Advice on Publishing Academic Texts

If you want to see what presses publish CaMP books: 

Books Sorted by Presses

Below are links to articles and videos that offer practical advice for publishing articles and books:

Authors weigh in on how to publish a journal article:

1) When working on a book, what are the advantages and disadvantages of publishing the chapters individually as articles as you work on them?

2) When does deciding an article’s home become important for you during the writing process? Do you write an article knowing the potential venue(s) that it might be published in or do you just write an article first and then figure out where it could be published?

3) Any suggestions for coauthoring articles? Are there useful strategies for dividing up the work? What kinds of agreements do you like to make when beginning the collaboration?

4) Is there any merit in thinking about an article submission as a way to get feedback on a work in progress?

5) How do you react to a piece that has been rejected? Do you burst into tears, curl up into a ball, fume at the editor and reviewers, get back to the drawing board? The possibilities are endless.

6) Do you have any suggestions for how to approach writing and publishing pieces that are more theoretical rather than more ethnographic?

7) When you receive a revise and resubmit, how do you typically approach the reviewers’ comments? How many of those comments should be included in the revised draft?

8) At what point do you decide that it is better to try and publish a piece in a different venue instead of trying to resubmit a revised article to the same journal?

9) What are the spoken and unspoken metrics of publishing in your experience? Do some types of publications or venues count more than others?

10) To what degree does publishing either in another language or an international, non-English publication count towards your standing as a scholar or tenure and promotion in anthropology?

11) What are the pros and cons of publishing outside of anthropology?

12) How would you approach the process of publishing something in a non-anthropological journal? What are some strategies to think about prior to submitting an article for review?


Elizabeth Chin, American Anthropologist editor, discusses how she makes a decision on an article:

Elizabeth Chin, AA editor, on the Reviewing Process

Book editors weigh in on questions that authors commonly ask:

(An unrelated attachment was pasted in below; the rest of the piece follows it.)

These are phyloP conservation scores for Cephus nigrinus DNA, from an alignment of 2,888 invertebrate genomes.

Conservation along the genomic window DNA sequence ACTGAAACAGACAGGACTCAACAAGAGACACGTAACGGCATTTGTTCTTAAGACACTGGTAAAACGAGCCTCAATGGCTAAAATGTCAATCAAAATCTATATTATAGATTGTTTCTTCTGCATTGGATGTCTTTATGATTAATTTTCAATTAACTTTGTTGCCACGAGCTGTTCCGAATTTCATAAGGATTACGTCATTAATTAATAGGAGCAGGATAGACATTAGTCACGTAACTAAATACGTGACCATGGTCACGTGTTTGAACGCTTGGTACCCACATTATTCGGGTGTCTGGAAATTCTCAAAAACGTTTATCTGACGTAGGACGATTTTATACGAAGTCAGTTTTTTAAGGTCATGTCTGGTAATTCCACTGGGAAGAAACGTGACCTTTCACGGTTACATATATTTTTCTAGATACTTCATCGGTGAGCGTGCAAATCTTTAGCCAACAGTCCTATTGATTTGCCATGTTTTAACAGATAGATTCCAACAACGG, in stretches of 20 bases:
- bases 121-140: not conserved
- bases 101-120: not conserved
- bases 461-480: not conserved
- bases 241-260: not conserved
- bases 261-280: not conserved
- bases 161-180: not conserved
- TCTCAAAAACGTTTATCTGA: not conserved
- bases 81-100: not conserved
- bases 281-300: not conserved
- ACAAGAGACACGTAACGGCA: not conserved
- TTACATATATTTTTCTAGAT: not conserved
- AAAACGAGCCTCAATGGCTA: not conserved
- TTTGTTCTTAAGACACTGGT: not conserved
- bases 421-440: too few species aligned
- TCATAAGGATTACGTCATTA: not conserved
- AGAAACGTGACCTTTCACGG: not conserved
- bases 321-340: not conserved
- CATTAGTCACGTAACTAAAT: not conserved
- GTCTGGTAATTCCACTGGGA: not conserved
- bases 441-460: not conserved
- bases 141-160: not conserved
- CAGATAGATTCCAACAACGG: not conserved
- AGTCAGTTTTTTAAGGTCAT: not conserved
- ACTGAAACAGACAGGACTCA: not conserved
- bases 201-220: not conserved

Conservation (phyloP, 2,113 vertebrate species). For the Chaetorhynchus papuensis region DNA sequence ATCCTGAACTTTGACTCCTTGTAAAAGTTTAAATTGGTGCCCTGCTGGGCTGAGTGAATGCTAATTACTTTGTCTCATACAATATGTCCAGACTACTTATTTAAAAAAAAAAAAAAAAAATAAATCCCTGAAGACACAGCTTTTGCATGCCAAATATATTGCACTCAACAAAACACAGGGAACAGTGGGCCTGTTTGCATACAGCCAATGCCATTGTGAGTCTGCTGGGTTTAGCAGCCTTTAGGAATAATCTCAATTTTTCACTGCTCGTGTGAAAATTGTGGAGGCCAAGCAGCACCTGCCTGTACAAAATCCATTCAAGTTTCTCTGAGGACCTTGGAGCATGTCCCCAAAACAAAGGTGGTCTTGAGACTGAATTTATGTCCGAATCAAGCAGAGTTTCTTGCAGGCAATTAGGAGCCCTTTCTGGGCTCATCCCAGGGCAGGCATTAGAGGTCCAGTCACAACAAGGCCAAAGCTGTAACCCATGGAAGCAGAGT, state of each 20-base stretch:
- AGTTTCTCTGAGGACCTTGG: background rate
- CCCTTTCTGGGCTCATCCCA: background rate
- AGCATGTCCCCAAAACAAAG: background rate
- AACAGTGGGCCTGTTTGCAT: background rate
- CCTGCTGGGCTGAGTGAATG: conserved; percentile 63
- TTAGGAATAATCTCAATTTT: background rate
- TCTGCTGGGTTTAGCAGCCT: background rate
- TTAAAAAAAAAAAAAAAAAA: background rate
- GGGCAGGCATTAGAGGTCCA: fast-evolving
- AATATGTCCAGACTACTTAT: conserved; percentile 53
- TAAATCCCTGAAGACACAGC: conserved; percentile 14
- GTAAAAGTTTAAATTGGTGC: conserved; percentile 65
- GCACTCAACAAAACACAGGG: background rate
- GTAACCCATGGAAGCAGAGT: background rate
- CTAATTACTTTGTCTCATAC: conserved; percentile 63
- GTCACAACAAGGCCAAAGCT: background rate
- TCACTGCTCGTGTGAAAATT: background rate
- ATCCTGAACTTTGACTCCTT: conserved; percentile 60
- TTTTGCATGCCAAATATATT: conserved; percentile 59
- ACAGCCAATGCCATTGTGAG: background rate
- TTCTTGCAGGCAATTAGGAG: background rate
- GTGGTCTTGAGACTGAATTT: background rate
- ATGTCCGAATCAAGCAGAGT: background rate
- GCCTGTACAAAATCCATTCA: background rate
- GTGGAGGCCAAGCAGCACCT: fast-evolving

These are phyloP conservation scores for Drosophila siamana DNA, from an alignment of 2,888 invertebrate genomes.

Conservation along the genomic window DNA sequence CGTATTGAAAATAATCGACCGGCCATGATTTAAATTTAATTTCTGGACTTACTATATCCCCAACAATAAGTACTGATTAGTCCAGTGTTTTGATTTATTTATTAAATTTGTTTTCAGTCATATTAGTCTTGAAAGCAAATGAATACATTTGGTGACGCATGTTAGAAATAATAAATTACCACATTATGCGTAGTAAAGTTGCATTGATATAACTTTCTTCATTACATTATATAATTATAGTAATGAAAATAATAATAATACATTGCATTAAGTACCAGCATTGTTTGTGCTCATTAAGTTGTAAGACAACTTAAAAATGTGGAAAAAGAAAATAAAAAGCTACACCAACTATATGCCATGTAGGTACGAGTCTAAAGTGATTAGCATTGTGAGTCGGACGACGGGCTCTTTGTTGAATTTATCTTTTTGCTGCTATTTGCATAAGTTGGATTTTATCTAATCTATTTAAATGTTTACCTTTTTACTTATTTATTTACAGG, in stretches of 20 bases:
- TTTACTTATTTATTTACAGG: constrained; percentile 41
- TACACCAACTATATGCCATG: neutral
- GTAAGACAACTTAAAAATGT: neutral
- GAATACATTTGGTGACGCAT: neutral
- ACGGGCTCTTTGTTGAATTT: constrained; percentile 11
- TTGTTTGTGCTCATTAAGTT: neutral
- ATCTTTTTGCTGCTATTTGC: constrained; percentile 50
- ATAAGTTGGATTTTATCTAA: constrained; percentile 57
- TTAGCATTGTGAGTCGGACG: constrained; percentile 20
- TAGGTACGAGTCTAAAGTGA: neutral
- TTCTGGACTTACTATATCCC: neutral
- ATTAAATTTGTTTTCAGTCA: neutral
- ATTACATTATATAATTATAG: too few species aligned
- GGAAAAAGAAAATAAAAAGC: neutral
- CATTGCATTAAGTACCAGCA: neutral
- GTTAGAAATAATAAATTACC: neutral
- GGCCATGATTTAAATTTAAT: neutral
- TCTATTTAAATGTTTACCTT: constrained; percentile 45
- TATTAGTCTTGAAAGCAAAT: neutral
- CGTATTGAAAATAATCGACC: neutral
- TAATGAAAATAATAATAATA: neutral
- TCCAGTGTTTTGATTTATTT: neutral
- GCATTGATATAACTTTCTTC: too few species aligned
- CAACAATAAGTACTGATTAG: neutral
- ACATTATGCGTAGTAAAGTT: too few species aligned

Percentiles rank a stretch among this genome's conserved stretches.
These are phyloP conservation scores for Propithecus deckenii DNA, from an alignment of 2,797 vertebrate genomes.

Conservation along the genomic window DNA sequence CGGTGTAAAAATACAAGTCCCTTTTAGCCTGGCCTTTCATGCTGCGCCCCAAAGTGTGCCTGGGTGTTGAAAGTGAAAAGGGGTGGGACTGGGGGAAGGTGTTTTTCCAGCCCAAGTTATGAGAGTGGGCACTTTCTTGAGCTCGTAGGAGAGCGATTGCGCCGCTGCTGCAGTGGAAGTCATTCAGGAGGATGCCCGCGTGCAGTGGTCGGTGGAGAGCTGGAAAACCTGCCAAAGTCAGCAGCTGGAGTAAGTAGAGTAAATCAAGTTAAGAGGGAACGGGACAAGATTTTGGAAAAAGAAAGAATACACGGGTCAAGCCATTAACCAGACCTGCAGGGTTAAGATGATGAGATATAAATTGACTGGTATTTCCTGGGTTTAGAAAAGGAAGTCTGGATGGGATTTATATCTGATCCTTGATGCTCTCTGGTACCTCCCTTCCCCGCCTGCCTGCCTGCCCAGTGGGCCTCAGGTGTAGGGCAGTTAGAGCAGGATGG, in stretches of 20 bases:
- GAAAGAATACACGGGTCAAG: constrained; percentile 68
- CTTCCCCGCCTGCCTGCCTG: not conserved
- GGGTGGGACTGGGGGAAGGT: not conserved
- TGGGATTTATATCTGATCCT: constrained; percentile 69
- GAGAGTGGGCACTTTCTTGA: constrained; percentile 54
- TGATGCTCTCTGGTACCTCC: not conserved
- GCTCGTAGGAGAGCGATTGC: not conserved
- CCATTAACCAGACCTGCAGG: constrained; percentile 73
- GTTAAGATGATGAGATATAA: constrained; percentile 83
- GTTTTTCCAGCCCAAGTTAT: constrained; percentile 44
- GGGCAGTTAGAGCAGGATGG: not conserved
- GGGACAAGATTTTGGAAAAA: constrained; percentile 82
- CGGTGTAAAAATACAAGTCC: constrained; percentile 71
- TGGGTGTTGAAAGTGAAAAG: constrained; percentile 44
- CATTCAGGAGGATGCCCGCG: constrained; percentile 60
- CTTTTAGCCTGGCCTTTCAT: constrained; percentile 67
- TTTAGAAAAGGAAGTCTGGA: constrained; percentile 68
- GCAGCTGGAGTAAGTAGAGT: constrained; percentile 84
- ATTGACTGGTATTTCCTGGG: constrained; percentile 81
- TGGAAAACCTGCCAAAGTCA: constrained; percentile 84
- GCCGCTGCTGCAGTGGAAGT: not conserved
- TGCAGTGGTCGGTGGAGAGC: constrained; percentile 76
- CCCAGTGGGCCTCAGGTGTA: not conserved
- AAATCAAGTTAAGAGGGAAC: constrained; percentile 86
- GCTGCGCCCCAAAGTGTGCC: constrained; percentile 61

1) What type of guidance should an author expect in working with an editor?

2) How long does it usually take to get reviews back on a manuscript?

3) How should authors think about potential reviewers to suggest to presses?

4) How do authors submit to multiple presses without offending editors?

5) How should authors transform already published articles into book chapters?

6) Dissertations are often made available online through, for instance, Proquest. How does this potentially impact the publishing process (of books based on dissertations)?…ons-versus-books/ ‎

7) What sort of questions should first time authors ask editors that they often don’t?

8) When should an author first contact an editor? ‎

9) Would you recommend that first authors try to get an advance contract?  Why or why not?

10) How many chapters of a book can be already in print as articles?

11) What is the difference between a series editor and press editor? ‎

12) How long should a nervous author wait before asking an editor if the manuscript’s reviews are in yet?

What to Know about Approaching Editors at Major Conferences

Note: This may be behind a paywall — let know and we will try to fix this.

Niko Besnier and Pablo Morales discuss how to publish in American Ethnologist:


The Book Proposal Book by Laura Portwood-Stacer

A step-by-step guide to crafting a compelling scholarly book proposal—and seeing your book through to successful publication


Priya Nelson’s (U. of Chicago Press) guide to organizing a book workshop:

Jonathan Sterne’s collection of advice for professionalizing in media and communication studies:

Advice and examples of conference abstracts, grant applications, etc.



Yale panel on turning your dissertation into a book: